Sunday, June 01, 2008

The Franklin, an unusual car without a radiator because it was air cooled

Between 1902 and 1934 in Syracuse, New York a unique car was produced, called the Franklin after it's founder Herbert Franklin, who started out in the metal die-casting business (in fact, he invented the term) before entering the automobile business with the engineer John Wilkinson.
All Franklin cars were air-cooled, for simplicity and reliability over water cooling, and light weight to be well-performing given the limited power of the engine. Most Franklins were wood-framed.
Lightweight aluminum was used in quantity, to the extent that Franklin was reckoned to be the largest user of aluminum in the world in the early years of the company, making the early cars about 1100 pounds, and they only needed a 10 horsepower engine. (Roads were very primitive and you wouldn't go very fast, even with the best sports car of the time)
Franklin cars were technological leaders, first with six cylinders (by 1905) and automatic spark advance, in 1907, and they also were reliability record setting. A Franklin drove from New York City to San Francisco in 1906 in 15 days 2 hours 15 minutes, a new record and twice as fast as in 1904, when it did the coast to coast in 33 days.
Franklins were undisputed leaders in air-cooled cars, because before the invention of antifreeze, the air-cooled car had a huge advantage in cold weather. This made Franklins popular among people who needed an all-weather machine, such as doctors. The Franklin was in such demand that it became the first assembly line luxury car in 1916, only the 2nd of any car manufacturere to utilize such a way, the first was the Ford.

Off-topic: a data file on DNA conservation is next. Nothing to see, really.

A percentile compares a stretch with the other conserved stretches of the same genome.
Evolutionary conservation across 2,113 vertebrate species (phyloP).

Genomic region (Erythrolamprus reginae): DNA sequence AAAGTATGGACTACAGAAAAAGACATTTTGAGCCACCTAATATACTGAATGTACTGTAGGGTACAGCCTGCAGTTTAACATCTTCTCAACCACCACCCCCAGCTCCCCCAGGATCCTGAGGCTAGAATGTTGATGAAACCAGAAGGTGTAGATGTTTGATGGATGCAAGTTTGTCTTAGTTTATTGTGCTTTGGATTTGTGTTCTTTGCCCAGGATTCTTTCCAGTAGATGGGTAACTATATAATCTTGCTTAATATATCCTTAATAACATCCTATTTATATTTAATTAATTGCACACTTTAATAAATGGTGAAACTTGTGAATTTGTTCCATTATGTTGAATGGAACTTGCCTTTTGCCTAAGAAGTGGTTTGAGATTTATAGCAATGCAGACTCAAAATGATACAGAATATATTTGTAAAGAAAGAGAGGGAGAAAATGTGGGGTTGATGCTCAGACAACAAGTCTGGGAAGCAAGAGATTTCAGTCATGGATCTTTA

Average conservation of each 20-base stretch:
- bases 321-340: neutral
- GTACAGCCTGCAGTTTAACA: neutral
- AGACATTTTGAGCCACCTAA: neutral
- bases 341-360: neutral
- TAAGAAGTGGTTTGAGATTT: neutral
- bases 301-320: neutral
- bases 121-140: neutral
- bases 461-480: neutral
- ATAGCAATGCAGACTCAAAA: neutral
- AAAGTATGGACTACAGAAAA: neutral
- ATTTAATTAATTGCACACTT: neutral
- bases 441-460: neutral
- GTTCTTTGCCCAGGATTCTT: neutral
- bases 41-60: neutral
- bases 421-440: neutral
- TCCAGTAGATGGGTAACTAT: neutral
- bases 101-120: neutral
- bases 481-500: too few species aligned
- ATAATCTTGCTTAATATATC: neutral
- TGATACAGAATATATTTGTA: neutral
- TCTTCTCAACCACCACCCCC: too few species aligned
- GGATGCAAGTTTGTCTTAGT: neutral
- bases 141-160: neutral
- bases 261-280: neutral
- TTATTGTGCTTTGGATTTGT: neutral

Franklins were often rather odd-looking cars, although some were distinctly handsome with Renault-style hoods. Starting in 1925, at the demand of dealers, Franklins were redesigned to look like conventional cars sporting a massive nickel-plated "dummy radiator" which served as an air intake and was called a "hoodfront". The same year, Franklin introduced the boat-tail to car design.
In 1930 Franklin introduced a new type of engine which ultimately produced 100 horsepower, with one of the highest power-to-weight ratios of the time. In 1932, in response to competition amongst luxury car makers, Franklin brought out a twelve-cylinder engine. Air cooled with 398 cubic inches it developed 150 hp.
It was designed to be installed in a lightweight chassis, but the car became a 6000 pound behemoth when Franklin engineers were overruled by management sent in from banks to recover bad loans. Being overweight and underpowered the Twelve, this was simply the wrong vehicle to be building after the crash of 1929 and the Great Depression. The company declared bankruptcy in 1934. for a gallery of 21 different Franklins in the Tuscon Az. museum ranging from a 1904 to a 1934